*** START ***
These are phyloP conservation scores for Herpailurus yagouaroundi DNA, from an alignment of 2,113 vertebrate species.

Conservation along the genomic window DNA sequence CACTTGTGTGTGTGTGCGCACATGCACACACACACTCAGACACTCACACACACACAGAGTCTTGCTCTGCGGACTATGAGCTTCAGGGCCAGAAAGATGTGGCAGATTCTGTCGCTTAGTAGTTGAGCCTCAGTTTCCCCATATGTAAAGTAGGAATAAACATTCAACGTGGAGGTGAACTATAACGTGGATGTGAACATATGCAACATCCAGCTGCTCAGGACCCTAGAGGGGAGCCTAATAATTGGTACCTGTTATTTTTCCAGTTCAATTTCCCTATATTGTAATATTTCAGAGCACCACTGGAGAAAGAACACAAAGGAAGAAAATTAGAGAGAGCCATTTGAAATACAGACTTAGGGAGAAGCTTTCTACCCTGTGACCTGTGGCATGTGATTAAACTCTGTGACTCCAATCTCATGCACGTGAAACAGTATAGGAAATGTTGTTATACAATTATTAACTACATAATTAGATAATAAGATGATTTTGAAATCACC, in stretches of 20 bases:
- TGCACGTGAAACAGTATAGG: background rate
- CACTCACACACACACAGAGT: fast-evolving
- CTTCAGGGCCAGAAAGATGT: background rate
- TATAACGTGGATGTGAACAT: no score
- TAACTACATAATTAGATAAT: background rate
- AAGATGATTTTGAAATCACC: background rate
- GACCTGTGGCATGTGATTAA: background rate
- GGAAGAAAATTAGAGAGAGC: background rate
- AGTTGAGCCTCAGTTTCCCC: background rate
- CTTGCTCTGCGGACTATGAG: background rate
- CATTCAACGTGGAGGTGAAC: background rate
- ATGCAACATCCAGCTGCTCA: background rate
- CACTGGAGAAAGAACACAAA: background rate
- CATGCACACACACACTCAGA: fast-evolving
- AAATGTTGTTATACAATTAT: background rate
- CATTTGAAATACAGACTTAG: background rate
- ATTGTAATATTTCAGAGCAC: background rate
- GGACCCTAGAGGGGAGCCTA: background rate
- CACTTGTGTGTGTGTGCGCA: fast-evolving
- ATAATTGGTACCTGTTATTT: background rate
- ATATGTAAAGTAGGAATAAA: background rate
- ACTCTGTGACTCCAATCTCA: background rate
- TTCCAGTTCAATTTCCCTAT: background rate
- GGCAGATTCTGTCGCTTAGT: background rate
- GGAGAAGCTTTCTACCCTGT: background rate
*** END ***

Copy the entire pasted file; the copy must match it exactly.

These are phyloP conservation scores for Herpailurus yagouaroundi DNA, from an alignment of 2,113 vertebrate species.

Conservation along the genomic window DNA sequence CACTTGTGTGTGTGTGCGCACATGCACACACACACTCAGACACTCACACACACACAGAGTCTTGCTCTGCGGACTATGAGCTTCAGGGCCAGAAAGATGTGGCAGATTCTGTCGCTTAGTAGTTGAGCCTCAGTTTCCCCATATGTAAAGTAGGAATAAACATTCAACGTGGAGGTGAACTATAACGTGGATGTGAACATATGCAACATCCAGCTGCTCAGGACCCTAGAGGGGAGCCTAATAATTGGTACCTGTTATTTTTCCAGTTCAATTTCCCTATATTGTAATATTTCAGAGCACCACTGGAGAAAGAACACAAAGGAAGAAAATTAGAGAGAGCCATTTGAAATACAGACTTAGGGAGAAGCTTTCTACCCTGTGACCTGTGGCATGTGATTAAACTCTGTGACTCCAATCTCATGCACGTGAAACAGTATAGGAAATGTTGTTATACAATTATTAACTACATAATTAGATAATAAGATGATTTTGAAATCACC, in stretches of 20 bases:
- TGCACGTGAAACAGTATAGG: background rate
- CACTCACACACACACAGAGT: fast-evolving
- CTTCAGGGCCAGAAAGATGT: background rate
- TATAACGTGGATGTGAACAT: no score
- TAACTACATAATTAGATAAT: background rate
- AAGATGATTTTGAAATCACC: background rate
- GACCTGTGGCATGTGATTAA: background rate
- GGAAGAAAATTAGAGAGAGC: background rate
- AGTTGAGCCTCAGTTTCCCC: background rate
- CTTGCTCTGCGGACTATGAG: background rate
- CATTCAACGTGGAGGTGAAC: background rate
- ATGCAACATCCAGCTGCTCA: background rate
- CACTGGAGAAAGAACACAAA: background rate
- CATGCACACACACACTCAGA: fast-evolving
- AAATGTTGTTATACAATTAT: background rate
- CATTTGAAATACAGACTTAG: background rate
- ATTGTAATATTTCAGAGCAC: background rate
- GGACCCTAGAGGGGAGCCTA: background rate
- CACTTGTGTGTGTGTGCGCA: fast-evolving
- ATAATTGGTACCTGTTATTT: background rate
- ATATGTAAAGTAGGAATAAA: background rate
- ACTCTGTGACTCCAATCTCA: background rate
- TTCCAGTTCAATTTCCCTAT: background rate
- GGCAGATTCTGTCGCTTAGT: background rate
- GGAGAAGCTTTCTACCCTGT: background rate